Every year I interact with many church communicators and every year it seems like some of the same mistakes are made by many churches that keep them from being as effective as they could be in communicating the gospel message. Following are three of the most common ones I see consistently. I don’t want to only point out problems in this list, because none of us are perfect and we all have things to learn. I’m using these as a spring-broad for improvement, so along with the mistakes are suggestions and links to how-to articles that will help you correct them.
Church Communication Mistake #1: Thinking that simply having a website is enough
As I have evaluated many church communication websites, I have lost count of the number of websites that obviously were created by a company selling a template (my apologies to those companies, it is not your fault what is done with them after you sell them) that look good, but that are failures in communication.
The problem is that the church seems to think that just having a website and buying a fancy template or using professional graphics means something. The websites usually have great looking graphics on the home page, scrolling notices of various sorts, lots of labels, but if you click on any of them at most you find a paragraph of content. You never get a sense that a real person cared about anything other than certain slots be filled. No explanations of the why of the church or faith, no evidence of a personality behind the tiny amount of content and most dangerous of all, usually nothing is up-to-date in any ministry area.
Simply having a website isn’t enough—a website is a minimal expectation for any church today and as essential as an entry in the phone book in the past. But if your website says little more than a phone book entry, it won’t accomplish much more either. What is really sad about this is that a church that only fills in informational blanks is missing a HUGE opportunity for outreach.
In addition to the mistakes of an incomplete website, keep in mind that websites do not replace the tangible week-by-week communications needed in the church to keep your congregation informed and involved. Bulletins, newsletters, postcards, flyers, reminders of all sorts are needed and this website has many ideas and inspiration to make your materials more effective.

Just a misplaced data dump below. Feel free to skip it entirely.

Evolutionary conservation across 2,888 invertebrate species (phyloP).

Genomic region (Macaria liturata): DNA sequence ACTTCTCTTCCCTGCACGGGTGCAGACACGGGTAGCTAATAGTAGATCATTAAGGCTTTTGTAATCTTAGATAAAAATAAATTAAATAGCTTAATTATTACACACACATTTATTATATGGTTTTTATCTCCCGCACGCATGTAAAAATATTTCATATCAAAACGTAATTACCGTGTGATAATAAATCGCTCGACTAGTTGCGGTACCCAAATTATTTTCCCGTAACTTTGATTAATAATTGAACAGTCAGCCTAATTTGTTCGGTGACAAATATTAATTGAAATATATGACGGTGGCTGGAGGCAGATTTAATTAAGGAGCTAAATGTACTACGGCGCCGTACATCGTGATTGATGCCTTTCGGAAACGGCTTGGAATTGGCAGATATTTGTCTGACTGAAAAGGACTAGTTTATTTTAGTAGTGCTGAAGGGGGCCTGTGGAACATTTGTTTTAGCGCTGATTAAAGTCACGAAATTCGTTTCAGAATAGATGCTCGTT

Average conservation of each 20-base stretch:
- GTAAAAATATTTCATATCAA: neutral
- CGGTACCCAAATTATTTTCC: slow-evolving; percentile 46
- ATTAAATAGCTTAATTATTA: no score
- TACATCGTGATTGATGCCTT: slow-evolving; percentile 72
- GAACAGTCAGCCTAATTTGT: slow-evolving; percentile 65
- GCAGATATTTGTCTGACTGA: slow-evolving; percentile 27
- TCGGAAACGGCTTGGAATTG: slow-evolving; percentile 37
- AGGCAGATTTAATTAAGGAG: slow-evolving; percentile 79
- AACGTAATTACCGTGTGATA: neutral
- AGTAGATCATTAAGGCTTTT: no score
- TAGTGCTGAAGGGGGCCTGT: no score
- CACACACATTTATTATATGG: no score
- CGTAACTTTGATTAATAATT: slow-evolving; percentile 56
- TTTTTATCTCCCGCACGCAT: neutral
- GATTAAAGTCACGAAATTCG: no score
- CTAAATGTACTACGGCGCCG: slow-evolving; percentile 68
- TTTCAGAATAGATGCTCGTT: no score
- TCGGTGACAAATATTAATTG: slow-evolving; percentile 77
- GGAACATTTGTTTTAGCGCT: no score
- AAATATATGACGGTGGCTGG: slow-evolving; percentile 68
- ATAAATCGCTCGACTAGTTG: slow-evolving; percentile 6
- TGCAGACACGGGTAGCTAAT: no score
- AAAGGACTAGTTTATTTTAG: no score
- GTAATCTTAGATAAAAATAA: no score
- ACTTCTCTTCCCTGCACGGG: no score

Church Communication Mistake #2: Assuming graphic images communicate the same meaning to everyone who looks at them
Images should be used primarily to add to the message expressed in words. They are not enough in and of themselves to communicate much of anything. They may look nice, they may create an emotion, designers may congratulate each other on their brilliance, but if you want to communicate a significant Christian message, images alone won’t do it.
Some of you may object: “But, a picture is worth a thousand words.”
Whenever I hear that statement, I always respond with the question, “What thousand?”
People often make the first statement as some sort of understood truth that images say more than words do. That is simply not true. Reality is that the same picture can mean different things to each person who sees it. Not convinced?
What would you say a picture of the American flag means to:
- A Marine just out of boot-camp?
- A terrorist who has been water-boarded?
- An immigrant just granted political amnesty?
- An Al-Qaeda sleeper cell member?
- A member of Congress?
It’s the same flag—but we all bring different histories, experiences, loves, and hates to any image from flags to puppies to clowns. No image, picture, or graphic is self-explanatory.